Adaptive radiation through phenological shift: the importance of the temporal niche in species diversification
Version of Record online: 7 OCT 2008
© 2008 The Authors Journal compilation © 2008 The Royal Entomological Society
Volume 34, Issue 1, pages 81–89, February 2009
How to Cite
SACHET, J.-M., PONCET, B., ROQUES, A. and DESPRÉS, L. (2009), Adaptive radiation through phenological shift: the importance of the temporal niche in species diversification. Ecological Entomology, 34: 81–89. doi: 10.1111/j.1365-2311.2008.01045.x
- Issue online: 14 JAN 2009
- Version of Record online: 7 OCT 2008
- Accepted 10 June 2008First published online 7 October 2008
- character displacement;
- isolation by time;
- larch cone flies;
- seed predators;
Abstract 1. Phenological shift in oviposition in seed predators may be a key factor for adaptive radiation if temporal differences lead to less intense competition.
2. This hypothesis was tested at two sites in the French Alps in three sympatric species of larch cone flies grouped into two phenological groups (early and late) differing in adult emergence and oviposition timing by approximately 2 weeks. The present study assessed the intensity of competition within and between groups by measuring four larval traits. Cone traits were measured, and the impact of early species parasitism on cone development was assessed.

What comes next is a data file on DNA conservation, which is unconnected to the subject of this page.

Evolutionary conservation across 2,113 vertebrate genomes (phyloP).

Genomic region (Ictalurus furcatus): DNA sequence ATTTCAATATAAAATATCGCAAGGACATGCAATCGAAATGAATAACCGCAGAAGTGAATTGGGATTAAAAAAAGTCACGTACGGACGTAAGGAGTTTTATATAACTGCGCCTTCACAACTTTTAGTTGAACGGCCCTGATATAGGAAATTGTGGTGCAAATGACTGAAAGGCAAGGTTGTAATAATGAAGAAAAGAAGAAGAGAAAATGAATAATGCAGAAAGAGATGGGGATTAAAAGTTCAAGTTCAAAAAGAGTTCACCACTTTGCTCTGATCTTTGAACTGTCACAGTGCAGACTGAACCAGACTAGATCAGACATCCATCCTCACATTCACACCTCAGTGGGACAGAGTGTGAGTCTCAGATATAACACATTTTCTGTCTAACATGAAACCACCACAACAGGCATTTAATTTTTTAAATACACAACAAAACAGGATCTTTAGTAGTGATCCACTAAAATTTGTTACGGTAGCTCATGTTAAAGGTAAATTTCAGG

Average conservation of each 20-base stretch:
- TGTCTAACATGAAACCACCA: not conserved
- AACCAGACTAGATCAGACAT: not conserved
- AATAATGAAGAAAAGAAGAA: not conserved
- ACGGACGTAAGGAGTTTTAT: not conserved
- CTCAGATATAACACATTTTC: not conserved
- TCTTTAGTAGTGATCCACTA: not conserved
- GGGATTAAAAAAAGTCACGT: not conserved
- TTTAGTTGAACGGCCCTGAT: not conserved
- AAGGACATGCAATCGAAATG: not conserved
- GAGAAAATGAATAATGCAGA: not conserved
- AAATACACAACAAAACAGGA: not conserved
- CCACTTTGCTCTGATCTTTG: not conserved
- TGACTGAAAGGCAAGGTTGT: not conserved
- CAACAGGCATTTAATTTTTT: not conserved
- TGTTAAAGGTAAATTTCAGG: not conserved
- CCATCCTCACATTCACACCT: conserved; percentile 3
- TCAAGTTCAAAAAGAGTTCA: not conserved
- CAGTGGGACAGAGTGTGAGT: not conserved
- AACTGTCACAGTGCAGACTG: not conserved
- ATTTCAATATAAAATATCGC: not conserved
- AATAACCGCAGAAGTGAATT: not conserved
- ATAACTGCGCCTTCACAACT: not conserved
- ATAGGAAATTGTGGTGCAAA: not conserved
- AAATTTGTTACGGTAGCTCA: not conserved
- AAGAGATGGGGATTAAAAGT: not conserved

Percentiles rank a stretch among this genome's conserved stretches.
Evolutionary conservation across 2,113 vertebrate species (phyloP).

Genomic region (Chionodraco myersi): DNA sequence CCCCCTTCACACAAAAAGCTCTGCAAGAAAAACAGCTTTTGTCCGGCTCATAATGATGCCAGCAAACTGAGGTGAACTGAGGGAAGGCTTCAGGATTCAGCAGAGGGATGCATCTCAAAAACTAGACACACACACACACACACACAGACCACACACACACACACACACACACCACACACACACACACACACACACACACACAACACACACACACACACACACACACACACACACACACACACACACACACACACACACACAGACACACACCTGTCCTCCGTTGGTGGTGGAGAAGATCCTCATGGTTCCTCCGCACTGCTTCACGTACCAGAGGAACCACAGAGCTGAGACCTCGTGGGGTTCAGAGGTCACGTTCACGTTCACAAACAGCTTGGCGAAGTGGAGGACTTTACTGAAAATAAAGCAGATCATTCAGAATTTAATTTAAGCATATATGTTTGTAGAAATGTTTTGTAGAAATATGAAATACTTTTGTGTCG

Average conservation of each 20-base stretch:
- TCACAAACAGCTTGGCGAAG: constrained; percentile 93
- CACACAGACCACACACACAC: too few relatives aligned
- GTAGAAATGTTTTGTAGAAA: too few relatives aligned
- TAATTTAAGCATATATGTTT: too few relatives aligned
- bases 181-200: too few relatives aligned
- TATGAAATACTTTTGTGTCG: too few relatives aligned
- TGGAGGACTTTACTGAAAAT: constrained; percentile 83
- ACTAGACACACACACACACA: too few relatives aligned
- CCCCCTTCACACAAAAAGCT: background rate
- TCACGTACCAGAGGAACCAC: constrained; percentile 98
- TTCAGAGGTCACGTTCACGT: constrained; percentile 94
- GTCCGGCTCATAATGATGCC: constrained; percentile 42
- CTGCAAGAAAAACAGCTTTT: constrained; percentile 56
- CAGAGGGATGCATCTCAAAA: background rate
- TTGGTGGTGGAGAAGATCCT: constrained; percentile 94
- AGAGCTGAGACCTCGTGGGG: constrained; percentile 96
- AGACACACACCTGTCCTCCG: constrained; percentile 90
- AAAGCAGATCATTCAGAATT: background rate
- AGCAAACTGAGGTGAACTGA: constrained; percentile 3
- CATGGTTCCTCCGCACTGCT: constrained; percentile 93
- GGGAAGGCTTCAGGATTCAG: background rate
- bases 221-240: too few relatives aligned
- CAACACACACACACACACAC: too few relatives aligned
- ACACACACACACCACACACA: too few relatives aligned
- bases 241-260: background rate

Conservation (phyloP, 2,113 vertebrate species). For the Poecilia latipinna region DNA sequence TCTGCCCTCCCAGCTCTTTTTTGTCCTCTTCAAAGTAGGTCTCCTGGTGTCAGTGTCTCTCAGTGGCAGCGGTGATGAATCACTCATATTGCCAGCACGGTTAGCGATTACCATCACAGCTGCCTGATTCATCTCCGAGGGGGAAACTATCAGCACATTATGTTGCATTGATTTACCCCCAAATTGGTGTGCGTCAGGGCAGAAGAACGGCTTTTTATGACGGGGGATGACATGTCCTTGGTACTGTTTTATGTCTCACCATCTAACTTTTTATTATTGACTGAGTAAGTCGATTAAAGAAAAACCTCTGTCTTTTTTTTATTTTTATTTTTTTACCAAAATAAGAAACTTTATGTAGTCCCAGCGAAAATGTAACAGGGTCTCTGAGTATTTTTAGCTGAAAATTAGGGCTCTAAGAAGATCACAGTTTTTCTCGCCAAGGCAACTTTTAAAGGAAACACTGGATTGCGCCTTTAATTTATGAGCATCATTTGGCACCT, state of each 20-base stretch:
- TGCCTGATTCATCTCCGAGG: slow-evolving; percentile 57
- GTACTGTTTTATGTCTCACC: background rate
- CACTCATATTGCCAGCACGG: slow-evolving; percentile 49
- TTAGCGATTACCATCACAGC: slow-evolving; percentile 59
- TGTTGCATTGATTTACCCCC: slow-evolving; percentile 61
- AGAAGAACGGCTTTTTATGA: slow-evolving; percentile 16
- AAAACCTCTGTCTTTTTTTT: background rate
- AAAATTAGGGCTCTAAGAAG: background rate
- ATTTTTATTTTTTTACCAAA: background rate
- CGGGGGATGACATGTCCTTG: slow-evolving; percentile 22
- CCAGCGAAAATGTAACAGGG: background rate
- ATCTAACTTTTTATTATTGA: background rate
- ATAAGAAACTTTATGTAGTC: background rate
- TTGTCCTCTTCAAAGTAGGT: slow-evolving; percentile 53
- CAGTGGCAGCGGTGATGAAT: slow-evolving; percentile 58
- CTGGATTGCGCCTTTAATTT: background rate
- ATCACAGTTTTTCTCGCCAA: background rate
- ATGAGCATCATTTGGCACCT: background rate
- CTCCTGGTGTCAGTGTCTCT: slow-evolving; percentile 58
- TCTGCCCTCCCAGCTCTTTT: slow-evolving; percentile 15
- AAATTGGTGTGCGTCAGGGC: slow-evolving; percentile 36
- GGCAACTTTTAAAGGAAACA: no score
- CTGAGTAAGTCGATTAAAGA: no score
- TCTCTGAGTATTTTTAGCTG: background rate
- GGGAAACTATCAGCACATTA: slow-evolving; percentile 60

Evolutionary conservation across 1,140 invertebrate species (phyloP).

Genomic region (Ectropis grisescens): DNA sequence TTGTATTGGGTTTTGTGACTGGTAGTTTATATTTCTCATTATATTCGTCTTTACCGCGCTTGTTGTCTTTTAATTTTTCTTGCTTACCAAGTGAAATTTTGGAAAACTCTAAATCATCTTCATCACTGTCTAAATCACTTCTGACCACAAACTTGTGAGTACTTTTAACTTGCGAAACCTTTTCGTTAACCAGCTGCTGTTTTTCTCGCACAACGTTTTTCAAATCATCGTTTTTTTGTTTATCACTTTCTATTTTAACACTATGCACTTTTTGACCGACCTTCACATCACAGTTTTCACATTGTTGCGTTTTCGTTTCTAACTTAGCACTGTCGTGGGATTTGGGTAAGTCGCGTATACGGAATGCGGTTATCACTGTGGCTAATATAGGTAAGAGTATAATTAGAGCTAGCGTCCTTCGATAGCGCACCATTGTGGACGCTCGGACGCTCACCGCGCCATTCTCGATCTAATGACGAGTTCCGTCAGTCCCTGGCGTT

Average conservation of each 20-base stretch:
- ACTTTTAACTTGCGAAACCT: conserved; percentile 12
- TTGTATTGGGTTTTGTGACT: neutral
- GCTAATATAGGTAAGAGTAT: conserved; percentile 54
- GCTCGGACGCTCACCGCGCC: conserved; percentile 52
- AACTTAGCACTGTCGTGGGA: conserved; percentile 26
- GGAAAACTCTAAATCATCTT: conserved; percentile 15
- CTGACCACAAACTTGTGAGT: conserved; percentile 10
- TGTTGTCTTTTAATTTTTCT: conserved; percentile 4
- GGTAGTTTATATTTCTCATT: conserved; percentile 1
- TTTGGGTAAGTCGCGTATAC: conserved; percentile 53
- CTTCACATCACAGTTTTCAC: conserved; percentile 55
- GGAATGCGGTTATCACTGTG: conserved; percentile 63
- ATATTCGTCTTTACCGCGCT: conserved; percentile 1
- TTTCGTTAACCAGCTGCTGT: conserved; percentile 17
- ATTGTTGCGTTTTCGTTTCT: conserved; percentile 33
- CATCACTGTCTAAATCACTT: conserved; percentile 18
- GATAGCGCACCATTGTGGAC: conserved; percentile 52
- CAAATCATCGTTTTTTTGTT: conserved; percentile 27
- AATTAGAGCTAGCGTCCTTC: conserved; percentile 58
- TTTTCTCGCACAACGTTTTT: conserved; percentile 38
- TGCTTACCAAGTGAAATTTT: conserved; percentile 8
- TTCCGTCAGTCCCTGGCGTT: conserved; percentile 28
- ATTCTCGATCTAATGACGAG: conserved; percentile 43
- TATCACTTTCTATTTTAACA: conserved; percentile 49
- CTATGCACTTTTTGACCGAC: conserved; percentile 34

3. The occupation of the central axis of a developing cone by one early larva has a strong detrimental effect on cone growth and seed production. However, there was almost no correlation between the variables measured on the cones and on the larvae, suggesting that the resources available were not limiting.
4. Inter-group competition had no significant effect on early larvae. In contrast, both inter- and intra-group competition had a significant negative effect on late larvae length (–11% and –16% respectively), dry mass (–8% and –23%), and lipid mass (–15% and –26%). The intensity of competition was stronger among larvae in the same phenological group, which is consistent with the hypothesis that shifts in oviposition promote adaptive radiation in larch cone flies by reducing competition among larvae.